For the love of Jah


Jared Lawrence
  Staff Writer

The reggae genre has some great representation at the upcoming National Folk Festival, among them is Clinton Fearon. Fearon is an artist and pioneer of reggae music, legendary within his field. Listeners can hear his soul vividly in his art, which he really turns into something more than music alone. Each song weaves a tapestry of what it means to be of Caribbean descent for the listeners.

As a first generation American by way of Jamaica, I can relate to these messages. Fearon’s music makes me reflect on my parent’s experiences, growing up in Jamaica, coming to the United States, and realizing that it didn’t meet up with their expectations. His songs are made to uplift the common man in times of trouble, or when distanced from a first home.

Reggae as genre has become very much tied into to the identity of being Jamaican. This homogenization of reggae and Jamaican culture is regrettable because colorful portions of each have been overshadowed in the blend. Reggae as an art form seeks to represent the underprivileged and give them a voice with which to speak out against injustice. But most people’s knowledge of reggae begins and ends with Bob Marley and The Wailers. There are many artists who had skills on par with Marley’s, but sadly never got their time in the sun. Some may be able to name few other artists like Jimmy Cliff or Peter Tosh, but that still barely cracks the surface. Although Marley helped to establish reggae music on the international level, generally casual listeners are only privy to a handful of acts.

Fearon’s work, however underappreciated outside of Jamaica, was an instrumental piece of reggae’s intertwining with the political outcry on the island. Like my parents, Fearon came of age as a poor country kid. Born in the parish of St. Andrew in 1951, he moved frequently until the age of 16, when his family settled in Kingston. Joining his first band in the early 70’s teaming up with Albert Griffiths and Errol Grandison and calling themselves The Gladiators. Fearon would play bass for them and see the group through several changes in studios and lineup. After receiving minimal recognition and fair pay, he left the band following the Gladiators’ 1987 American tour. Fearon chose to launch his solo career with The Defenders after resettling in Seattle, Washington. They enjoyed some moderate success with the EP “Rock Your Bones” released in 1989, although the collaboration was short-lived and went their separate ways three years later.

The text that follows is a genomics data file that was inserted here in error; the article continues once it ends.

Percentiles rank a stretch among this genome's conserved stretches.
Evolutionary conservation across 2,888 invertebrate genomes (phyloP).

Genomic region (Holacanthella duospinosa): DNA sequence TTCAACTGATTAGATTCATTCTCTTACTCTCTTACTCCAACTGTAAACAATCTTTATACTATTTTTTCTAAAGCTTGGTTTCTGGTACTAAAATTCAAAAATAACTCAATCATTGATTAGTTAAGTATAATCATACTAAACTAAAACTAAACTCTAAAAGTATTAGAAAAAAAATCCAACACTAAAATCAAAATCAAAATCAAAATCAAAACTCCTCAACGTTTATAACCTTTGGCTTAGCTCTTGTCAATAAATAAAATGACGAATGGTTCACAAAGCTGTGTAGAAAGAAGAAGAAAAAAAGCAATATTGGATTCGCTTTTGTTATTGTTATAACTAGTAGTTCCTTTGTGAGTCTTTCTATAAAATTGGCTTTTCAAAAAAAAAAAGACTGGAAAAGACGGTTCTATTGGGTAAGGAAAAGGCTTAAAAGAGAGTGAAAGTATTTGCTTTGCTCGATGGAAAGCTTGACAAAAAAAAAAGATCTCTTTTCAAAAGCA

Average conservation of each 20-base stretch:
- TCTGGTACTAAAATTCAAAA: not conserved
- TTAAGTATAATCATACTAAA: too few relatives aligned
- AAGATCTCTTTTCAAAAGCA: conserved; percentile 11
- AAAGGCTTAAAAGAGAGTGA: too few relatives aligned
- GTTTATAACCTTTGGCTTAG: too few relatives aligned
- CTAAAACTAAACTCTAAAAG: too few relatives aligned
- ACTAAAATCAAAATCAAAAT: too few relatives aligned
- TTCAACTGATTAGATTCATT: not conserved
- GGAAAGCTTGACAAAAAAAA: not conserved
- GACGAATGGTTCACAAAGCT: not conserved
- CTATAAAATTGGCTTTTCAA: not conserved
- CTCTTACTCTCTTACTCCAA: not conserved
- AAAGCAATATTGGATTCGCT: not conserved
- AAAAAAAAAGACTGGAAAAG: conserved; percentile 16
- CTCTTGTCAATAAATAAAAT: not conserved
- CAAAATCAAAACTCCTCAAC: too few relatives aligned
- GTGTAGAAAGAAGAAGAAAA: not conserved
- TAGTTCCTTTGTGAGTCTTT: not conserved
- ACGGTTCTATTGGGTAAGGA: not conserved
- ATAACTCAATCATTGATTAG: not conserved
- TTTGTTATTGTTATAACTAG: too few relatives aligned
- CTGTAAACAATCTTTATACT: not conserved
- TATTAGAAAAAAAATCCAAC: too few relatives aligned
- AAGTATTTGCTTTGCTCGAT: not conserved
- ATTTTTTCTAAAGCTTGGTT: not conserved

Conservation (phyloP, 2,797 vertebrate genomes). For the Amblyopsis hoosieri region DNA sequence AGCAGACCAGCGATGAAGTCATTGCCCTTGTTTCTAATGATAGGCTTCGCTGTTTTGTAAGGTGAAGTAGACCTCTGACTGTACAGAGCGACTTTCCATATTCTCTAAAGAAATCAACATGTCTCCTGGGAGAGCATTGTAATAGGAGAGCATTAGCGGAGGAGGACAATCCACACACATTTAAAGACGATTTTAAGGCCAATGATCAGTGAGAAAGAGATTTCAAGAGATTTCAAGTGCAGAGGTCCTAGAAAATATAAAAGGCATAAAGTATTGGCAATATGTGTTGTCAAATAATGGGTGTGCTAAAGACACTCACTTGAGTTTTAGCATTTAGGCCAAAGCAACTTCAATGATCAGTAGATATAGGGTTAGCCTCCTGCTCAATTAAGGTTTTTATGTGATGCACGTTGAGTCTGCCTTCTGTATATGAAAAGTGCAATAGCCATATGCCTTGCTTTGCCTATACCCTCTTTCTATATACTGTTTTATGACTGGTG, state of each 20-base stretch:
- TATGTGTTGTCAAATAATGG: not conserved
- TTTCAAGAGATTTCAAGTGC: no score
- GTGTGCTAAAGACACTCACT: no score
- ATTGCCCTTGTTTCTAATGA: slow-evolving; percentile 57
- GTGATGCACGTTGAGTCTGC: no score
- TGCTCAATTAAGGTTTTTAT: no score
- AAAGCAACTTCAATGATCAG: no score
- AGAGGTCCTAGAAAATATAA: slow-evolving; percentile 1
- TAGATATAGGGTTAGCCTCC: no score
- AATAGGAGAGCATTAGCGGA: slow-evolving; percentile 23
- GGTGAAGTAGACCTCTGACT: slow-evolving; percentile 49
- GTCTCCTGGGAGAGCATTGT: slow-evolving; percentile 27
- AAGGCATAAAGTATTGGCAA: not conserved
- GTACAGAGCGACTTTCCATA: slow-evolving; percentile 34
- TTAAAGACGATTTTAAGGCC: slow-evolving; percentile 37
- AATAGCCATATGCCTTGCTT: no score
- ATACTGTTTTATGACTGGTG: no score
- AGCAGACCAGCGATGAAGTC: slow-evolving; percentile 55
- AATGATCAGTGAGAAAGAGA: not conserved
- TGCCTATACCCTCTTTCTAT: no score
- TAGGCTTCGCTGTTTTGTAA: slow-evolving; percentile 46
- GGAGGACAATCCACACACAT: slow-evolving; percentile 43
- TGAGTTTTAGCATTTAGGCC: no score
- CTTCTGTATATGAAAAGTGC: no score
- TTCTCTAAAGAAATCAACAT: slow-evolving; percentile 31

Fearon formed the group that he performs with to this day, The Boogie Brown Band,  in 1994. The name originates from a fictional character thought up by Fearon, who describes him as an unfettered child with a bewitching smile. The group has its roots in jazz and reggae, a combination that gives their music an almost earthy tone. The size of the group ranges from five to seven members, not including Fearon.  Fearon’s crooning voice carries on the genre’s tradition of uplifting, unifying music, especially in their song “What a World”. As a political statement, reggae encourages people to work collectively and to challenge the powers that be. Reggae, along with genres such as rock, hip-hop and jazz, holds an important place in the history of counterculture as a genre that an oppressed people have gravitated to.

Reggae appearing at the National Folk Festival is nothing too surprising. Folk music, as a collection of different types of music, is supposed to be of the people and representative of life in a varying number of surroundings. Fearon, himself having come of age during the first great wave of reggae in Jamaica, is a fabulous choice. The Boogie Brown Band performance promises to be a true delight for those lucky enough to be in attendance, and is sure to entertain many.

Categories: arts, Arts & Entertainment, featured, Uncategorized

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